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"Once again, when I was a youth, I saw it. After a long voyage upon stormy seas, we came into a quiet haven, and there the friend who was dearest to me, said good-by, for he was going back to his own country and his father's house, but I was still journeying onward. So as I stood at the bow of the ship, sailing out into the wide blue water, far away among the sparkling waves I saw a little island, with shores of silver sand and slopes of fairest green, and in the middle of the island the Blue Flower was growing, wondrous tall and dazzling, brighter than the sapphire of the sea. Then the call of the distant trumpet came floating across the water, and while it was sounding a shimmer of fog swept over the island and I could see it no more."

"Was it a real island," asked Ruamie. "Did you ever find it?"

"Never; for the ship sailed another way. But once again I saw the flower; three days before I came to Saloma. It was on the edge of the desert, close under the shadow of the great mountains. A vast loneliness was round about me; it seemed as if I was the only soul living upon earth; and I longed for the dwellings of men. Then as I woke in the morning I looked up at the dark ridge of the mountains, and there against the brightening blue of the sky I saw the Blue Flower standing up clear and brave. It shone so deep and pure that the sky grew pale around it. Then the echo of the far-off trumpet drifted down the hillsides, and the sun rose, and the flower was melted away in light. So I rose and travelled on till I came to Saloma."

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"And now," said the child, "you are at home with us. Will you not stay for a long, long while? You may find the Blue Flower here. There are many kinds in the fields. I find new ones every day."

"I will stay while I can, Ruamie," I answered, taking her hand in mine as we walked back to the house at nightfall, "but how long that may be I cannot tell. For with you I am at home, yet the place where I must abide is the place where the flower grows, and when the call comes I must follow it."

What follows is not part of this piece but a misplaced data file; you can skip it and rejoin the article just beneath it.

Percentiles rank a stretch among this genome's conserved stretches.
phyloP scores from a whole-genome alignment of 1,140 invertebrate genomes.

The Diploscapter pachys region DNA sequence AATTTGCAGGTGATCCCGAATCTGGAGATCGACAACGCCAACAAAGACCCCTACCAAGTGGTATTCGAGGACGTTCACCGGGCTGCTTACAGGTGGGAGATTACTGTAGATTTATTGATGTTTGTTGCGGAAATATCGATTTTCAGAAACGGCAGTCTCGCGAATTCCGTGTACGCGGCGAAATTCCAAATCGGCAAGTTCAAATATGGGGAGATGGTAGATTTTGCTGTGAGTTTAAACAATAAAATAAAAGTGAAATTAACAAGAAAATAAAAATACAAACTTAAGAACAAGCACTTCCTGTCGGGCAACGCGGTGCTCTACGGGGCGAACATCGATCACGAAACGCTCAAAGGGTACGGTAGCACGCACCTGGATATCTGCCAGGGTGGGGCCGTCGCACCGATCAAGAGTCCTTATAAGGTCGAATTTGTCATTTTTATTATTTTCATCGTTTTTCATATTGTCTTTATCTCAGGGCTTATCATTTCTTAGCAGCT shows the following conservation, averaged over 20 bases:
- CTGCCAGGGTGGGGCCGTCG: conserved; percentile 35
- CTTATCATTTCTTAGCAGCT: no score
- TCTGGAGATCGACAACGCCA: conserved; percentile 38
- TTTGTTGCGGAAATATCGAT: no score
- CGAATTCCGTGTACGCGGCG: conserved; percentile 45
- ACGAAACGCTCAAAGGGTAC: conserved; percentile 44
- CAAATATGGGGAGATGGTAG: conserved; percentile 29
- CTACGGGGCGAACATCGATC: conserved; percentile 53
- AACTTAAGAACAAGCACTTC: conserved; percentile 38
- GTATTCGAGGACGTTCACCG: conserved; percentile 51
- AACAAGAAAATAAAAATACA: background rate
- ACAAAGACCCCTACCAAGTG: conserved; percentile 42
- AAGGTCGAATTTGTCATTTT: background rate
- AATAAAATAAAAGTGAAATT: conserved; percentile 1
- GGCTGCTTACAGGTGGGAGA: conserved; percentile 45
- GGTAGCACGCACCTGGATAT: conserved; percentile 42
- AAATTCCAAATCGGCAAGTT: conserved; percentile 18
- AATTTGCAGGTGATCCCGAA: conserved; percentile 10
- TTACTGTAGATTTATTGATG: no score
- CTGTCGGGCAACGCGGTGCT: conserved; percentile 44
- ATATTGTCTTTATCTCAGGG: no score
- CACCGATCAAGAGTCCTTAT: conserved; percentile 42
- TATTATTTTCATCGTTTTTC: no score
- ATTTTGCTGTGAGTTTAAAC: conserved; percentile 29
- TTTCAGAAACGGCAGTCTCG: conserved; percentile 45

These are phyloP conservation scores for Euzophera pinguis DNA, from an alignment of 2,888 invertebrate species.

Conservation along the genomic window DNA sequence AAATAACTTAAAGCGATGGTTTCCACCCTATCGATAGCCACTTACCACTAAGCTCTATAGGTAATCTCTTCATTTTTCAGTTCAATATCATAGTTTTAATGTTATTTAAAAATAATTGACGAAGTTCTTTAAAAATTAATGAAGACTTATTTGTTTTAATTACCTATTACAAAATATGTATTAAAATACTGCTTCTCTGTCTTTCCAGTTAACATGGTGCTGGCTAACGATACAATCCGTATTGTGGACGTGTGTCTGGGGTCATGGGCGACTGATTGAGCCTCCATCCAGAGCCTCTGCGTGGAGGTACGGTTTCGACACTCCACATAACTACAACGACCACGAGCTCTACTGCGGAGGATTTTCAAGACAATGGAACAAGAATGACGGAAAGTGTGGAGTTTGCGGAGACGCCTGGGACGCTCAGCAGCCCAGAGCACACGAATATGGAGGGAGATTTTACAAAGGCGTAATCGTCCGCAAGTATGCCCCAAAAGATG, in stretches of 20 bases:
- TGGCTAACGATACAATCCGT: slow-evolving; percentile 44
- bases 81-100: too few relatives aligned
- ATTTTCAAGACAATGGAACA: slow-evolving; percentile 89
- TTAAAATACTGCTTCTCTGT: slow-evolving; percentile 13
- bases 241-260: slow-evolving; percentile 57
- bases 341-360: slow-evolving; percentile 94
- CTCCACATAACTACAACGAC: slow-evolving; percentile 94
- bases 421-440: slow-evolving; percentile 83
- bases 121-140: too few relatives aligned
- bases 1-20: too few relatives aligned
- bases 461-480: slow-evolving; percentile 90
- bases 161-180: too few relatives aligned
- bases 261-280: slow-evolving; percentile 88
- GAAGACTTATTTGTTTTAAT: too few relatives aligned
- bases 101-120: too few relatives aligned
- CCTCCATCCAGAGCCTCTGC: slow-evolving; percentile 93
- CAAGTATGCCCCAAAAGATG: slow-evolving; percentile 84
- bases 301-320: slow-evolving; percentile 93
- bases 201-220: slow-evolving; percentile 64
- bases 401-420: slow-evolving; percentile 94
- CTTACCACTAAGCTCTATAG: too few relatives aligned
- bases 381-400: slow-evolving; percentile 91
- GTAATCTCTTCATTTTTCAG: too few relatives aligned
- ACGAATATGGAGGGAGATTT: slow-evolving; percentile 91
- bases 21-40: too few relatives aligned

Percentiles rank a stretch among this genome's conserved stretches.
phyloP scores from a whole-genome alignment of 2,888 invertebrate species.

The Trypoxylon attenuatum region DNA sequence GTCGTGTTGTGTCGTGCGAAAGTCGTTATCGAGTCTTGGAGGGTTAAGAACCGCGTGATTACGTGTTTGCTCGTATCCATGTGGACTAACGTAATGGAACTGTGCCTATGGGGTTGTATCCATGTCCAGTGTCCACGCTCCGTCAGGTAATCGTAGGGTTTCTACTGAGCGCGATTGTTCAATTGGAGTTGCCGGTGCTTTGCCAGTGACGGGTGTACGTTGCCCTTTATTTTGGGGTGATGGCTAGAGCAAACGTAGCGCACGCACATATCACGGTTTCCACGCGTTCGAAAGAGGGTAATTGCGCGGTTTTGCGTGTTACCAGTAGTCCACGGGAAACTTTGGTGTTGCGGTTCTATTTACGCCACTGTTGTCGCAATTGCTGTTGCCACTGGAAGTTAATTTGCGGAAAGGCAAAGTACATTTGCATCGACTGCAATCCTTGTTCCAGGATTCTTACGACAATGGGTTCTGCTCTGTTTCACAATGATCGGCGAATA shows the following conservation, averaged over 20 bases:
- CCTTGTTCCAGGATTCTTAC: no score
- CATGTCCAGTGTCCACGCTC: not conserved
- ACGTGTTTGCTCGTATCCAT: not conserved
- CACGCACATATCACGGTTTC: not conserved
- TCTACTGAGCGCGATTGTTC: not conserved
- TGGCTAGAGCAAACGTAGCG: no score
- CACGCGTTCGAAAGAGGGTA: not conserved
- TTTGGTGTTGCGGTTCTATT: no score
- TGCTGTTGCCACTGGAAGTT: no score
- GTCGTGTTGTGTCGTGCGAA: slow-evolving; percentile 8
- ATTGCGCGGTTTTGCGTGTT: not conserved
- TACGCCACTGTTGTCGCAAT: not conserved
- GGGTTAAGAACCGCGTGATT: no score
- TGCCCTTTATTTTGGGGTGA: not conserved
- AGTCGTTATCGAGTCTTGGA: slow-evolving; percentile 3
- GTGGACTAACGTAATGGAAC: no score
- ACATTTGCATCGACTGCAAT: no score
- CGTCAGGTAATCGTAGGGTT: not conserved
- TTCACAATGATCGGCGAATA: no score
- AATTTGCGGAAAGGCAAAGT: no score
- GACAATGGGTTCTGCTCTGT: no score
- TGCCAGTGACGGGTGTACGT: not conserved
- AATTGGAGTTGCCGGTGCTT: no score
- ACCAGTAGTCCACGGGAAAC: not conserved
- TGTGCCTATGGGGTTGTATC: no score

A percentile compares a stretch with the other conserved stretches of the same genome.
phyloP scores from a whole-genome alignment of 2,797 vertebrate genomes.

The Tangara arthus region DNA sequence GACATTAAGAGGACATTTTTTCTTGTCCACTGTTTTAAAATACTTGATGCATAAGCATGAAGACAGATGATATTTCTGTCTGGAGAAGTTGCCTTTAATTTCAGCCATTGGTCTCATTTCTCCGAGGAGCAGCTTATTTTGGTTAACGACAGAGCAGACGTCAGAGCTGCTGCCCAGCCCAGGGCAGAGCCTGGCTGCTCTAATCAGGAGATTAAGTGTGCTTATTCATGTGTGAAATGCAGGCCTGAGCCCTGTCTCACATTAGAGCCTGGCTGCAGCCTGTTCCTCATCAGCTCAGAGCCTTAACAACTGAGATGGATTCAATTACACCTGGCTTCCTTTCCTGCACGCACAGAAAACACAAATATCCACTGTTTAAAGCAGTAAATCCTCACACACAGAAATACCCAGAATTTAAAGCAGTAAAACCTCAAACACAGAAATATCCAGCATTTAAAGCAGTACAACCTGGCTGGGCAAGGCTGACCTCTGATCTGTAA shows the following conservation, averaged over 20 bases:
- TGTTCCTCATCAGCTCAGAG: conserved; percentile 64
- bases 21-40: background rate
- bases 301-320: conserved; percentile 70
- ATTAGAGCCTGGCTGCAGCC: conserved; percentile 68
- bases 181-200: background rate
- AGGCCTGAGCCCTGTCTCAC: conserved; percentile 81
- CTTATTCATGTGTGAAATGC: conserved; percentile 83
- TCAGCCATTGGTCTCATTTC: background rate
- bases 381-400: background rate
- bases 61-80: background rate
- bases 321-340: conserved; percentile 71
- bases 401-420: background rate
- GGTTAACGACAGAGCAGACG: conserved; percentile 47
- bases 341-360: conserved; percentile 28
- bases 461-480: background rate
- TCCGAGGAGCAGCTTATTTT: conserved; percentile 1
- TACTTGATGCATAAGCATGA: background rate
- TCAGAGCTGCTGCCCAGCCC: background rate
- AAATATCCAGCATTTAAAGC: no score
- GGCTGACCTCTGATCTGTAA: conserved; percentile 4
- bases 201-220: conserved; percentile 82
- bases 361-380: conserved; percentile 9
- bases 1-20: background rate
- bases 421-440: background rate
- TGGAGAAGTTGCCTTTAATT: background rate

"Yes," said she, looking at me half in doubt, "I think I understand. But wherever you go I hope you will find the flower at last."

In truth there were many things in the city that troubled me and made me restless, in spite of the sweet comfort of Ruamie's friendship and the tranquillity of the life in Saloma. I came to see the meaning of what the old man had said about the shadow that rested upon his thoughts. For there were some in the city who said that the hours of visitation were wasted, and that it would be better to employ the time in gathering water from the pools that formed among the mountains in the rainy season, or in sinking wells along the edge of the desert. Others had newly come to the city and were teaching that there was no Source, and that the story of the poor man who reopened it was a fable, and that the hours of visitation were only hours of dreaming. There were many who believed them, and many more who said that it did not matter whether their words were true or false, and that it was of small moment whether men went to visit the fountain or not, provided only that they worked in the gardens and kept the marble pools and basins in repair and opened new canals through the fields, since there always had been and always would be plenty of water.

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The Blue Flower
Henry van Dyke

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